I have witnessed women stand in solidarity, protecting and promoting each other, and singing the ‘sistahs’’ national anthem, “I’m Every Woman!” I have seen women spur one another to enter previously male-only provinces and make their marks as stellar contributors, innovators and first-class leaders. I have seen women open and operate very successful businesses, micro and small, with the “SISTERS ARE DOING IT FOR THEMSELVES” soundtrack blaring in the background. Not that any woman needs my validation, but I am proud of and thankful for the “baller moves” and enormous strides women are making.
Yet, I remain confused by one phenomenon. ‘Sistahs’ who stand together on many things can divide over and dog one another over a ‘brotha.’ Sisters can knowingly let a brother bounce back and forth between them and the other baby mommas. Admittedly, there are sisters who simply get played and don’t know about the other woman — or for that matter, that they are the other woman. Don’t get me wrong! I’m in no way suggesting that this is a simple matter. Quite the contrary, there are history and hearts, promises and progenies at stake. I get it. Still, I wonder why sisters don’t enact a basic morality and solidarity clause: If he’s yours — either by law or living arrangement, then my hands are off, even if my heart may still be his.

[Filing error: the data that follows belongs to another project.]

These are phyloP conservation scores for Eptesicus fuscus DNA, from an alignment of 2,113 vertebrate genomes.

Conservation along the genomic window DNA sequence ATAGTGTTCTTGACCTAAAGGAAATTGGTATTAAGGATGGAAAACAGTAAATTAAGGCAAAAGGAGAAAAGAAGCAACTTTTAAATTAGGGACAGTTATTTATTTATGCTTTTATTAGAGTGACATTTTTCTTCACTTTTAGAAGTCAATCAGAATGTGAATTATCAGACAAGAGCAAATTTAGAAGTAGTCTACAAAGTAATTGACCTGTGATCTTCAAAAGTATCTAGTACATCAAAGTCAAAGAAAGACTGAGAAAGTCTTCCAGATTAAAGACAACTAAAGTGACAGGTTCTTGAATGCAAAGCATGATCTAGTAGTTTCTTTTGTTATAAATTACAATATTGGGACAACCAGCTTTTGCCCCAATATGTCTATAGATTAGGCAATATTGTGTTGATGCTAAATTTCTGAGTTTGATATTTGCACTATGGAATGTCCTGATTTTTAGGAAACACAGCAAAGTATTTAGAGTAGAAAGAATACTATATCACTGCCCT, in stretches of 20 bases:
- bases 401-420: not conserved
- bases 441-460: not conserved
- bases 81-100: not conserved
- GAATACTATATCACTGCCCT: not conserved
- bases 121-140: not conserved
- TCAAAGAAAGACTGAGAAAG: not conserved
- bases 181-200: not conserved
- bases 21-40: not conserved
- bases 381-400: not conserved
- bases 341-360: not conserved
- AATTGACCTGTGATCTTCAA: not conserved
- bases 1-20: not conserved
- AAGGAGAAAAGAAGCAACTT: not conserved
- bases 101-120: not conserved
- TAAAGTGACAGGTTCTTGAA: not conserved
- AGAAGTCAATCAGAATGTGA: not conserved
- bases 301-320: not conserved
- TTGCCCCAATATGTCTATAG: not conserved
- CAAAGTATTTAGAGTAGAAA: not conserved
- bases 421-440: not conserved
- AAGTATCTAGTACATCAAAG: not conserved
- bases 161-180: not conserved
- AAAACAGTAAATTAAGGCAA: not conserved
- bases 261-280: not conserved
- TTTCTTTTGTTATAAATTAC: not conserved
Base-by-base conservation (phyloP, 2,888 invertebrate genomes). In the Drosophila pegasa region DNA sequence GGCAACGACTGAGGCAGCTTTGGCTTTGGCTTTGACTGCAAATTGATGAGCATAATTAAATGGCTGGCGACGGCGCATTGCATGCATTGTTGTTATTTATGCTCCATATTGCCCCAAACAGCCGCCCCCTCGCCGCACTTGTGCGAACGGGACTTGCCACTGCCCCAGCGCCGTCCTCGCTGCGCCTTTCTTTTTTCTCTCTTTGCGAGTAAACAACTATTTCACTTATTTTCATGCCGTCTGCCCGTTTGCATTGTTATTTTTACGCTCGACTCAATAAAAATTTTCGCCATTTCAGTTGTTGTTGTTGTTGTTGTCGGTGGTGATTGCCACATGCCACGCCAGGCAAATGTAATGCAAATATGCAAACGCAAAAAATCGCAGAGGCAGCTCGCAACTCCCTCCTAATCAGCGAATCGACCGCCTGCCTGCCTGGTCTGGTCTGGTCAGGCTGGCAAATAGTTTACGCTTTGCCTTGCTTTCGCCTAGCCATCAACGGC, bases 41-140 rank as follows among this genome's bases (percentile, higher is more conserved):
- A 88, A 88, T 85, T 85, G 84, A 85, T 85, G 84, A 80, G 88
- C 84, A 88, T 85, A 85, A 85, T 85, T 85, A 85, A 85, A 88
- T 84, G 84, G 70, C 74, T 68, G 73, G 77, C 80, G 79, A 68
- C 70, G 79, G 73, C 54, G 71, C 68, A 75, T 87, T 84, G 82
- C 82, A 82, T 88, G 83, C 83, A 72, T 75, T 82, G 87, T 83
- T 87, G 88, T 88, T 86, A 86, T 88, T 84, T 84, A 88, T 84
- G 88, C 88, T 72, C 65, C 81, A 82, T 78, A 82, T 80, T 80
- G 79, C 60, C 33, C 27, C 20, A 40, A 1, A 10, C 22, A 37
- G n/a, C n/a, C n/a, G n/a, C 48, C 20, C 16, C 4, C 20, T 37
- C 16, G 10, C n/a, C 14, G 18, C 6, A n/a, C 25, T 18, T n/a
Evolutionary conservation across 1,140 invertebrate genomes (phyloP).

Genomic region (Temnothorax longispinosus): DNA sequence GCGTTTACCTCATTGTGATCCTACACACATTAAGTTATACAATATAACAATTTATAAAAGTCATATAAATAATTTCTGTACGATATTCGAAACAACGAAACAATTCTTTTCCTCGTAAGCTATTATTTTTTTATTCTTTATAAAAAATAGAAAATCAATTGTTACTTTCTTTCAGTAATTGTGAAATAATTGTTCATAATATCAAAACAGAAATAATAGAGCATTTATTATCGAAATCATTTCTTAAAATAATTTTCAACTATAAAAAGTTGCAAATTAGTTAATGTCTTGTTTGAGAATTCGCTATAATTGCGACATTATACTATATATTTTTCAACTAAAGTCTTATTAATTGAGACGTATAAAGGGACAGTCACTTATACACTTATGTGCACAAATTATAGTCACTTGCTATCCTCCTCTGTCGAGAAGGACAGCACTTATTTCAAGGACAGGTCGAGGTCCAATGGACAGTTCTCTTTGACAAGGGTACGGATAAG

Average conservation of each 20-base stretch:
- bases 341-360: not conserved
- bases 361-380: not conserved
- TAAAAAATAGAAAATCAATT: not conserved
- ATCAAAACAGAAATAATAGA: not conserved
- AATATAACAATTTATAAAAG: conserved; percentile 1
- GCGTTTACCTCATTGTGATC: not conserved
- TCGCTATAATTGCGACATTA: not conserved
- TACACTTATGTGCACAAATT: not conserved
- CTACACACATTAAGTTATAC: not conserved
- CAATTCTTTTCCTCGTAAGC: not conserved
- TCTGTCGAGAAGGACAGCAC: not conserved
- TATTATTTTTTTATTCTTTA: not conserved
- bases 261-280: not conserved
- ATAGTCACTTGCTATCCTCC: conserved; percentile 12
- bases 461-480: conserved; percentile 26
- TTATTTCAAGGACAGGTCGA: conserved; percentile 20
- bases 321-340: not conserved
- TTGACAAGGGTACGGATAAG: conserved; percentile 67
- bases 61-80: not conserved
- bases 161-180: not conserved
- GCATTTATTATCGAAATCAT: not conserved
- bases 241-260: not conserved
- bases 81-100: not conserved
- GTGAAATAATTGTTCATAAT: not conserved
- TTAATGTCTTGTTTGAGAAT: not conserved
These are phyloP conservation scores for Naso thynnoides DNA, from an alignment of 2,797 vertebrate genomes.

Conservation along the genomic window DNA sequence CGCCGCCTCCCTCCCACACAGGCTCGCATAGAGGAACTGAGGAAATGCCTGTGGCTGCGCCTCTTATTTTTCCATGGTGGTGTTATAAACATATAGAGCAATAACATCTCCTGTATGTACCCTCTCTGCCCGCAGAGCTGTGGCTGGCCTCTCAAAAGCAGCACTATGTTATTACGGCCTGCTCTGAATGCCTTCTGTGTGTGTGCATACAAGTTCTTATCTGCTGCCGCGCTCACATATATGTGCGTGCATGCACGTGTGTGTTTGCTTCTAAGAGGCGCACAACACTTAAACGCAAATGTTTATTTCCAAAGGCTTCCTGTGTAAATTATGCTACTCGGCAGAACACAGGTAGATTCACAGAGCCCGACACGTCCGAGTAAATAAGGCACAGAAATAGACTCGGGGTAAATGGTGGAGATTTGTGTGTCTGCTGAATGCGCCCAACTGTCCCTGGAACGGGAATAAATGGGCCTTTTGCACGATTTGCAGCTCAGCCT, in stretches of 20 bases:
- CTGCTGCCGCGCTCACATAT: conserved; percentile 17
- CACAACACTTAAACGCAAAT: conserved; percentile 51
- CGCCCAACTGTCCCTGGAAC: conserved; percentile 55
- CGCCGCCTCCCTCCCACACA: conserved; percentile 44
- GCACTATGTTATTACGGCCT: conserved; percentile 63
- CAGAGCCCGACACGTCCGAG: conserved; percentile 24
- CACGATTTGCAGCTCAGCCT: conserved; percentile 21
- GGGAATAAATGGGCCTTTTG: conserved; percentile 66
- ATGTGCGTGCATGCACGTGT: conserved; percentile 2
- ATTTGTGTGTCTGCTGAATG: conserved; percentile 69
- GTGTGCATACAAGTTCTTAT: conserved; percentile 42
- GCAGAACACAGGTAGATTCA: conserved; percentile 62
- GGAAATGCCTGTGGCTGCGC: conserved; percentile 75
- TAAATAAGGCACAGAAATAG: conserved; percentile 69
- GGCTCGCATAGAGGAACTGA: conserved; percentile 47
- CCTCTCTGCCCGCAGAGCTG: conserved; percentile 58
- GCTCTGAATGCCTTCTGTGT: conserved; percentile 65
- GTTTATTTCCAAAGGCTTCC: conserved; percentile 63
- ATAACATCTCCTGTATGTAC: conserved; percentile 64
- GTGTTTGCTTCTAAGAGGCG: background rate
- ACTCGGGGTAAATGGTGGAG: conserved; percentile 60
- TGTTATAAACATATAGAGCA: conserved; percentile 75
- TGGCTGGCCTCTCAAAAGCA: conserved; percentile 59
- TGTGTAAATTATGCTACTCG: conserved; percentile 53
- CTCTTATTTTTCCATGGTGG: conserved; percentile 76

This is not a new thing, nonetheless. It’s as old, if not older, than the Bible itself. Two sisters, by blood, are married to the same man, Jacob, who is young, handsome and on his way up. This unenviable and untenable arrangement was orchestrated by another man, who they should been able to trust, who was supposed to love and look after them: Laban, their father. However, he was more concerned about padding his bank account than he was about protecting the well-being of his daughters. His daughters were not precious to him, but rather a commodity to bartered and bargained with. Their current situation is not their fault. It’s Laban’s and Jacob’s.
Still, they don’t handle their situation very well. They compete for the honor of the most valued woman and wife in the Jacobson family by popping out babies for Jacob, either through natural means or surrogates. The two sisters’ competition is so intense and insane that each sister ropes into their baby-having contest two women who have even less status in a man’s world than they do: their maids, Bilhah (Rachel’s), whose name means “Terror” and Zilpah (Leah’s), whose name means “Fragile.” I guess one might be able to say, “Don’t hate the player, but rather hate the game.” Touché!
To be sure, these ancient conflicted sisters did not have much wiggle room. You, however, have decidedly more freedom in comparison. So, my “sistah,” what you gonna’ do about your man-sharing arrangement? My brotha’, when are you gonna’ man up and stop bouncing back and forth between the two sistahs we know about, not to speak of females you reserve for emergency smash sessions? Shout outs to the brothers and sisters doing the right and difficult thing! Hands lifted in prayer for the ones who are still struggling. Lord, convict, convince and convert the ones who ain’t even thinking about living any other way of life, even though they claim you as their Lord and Savior.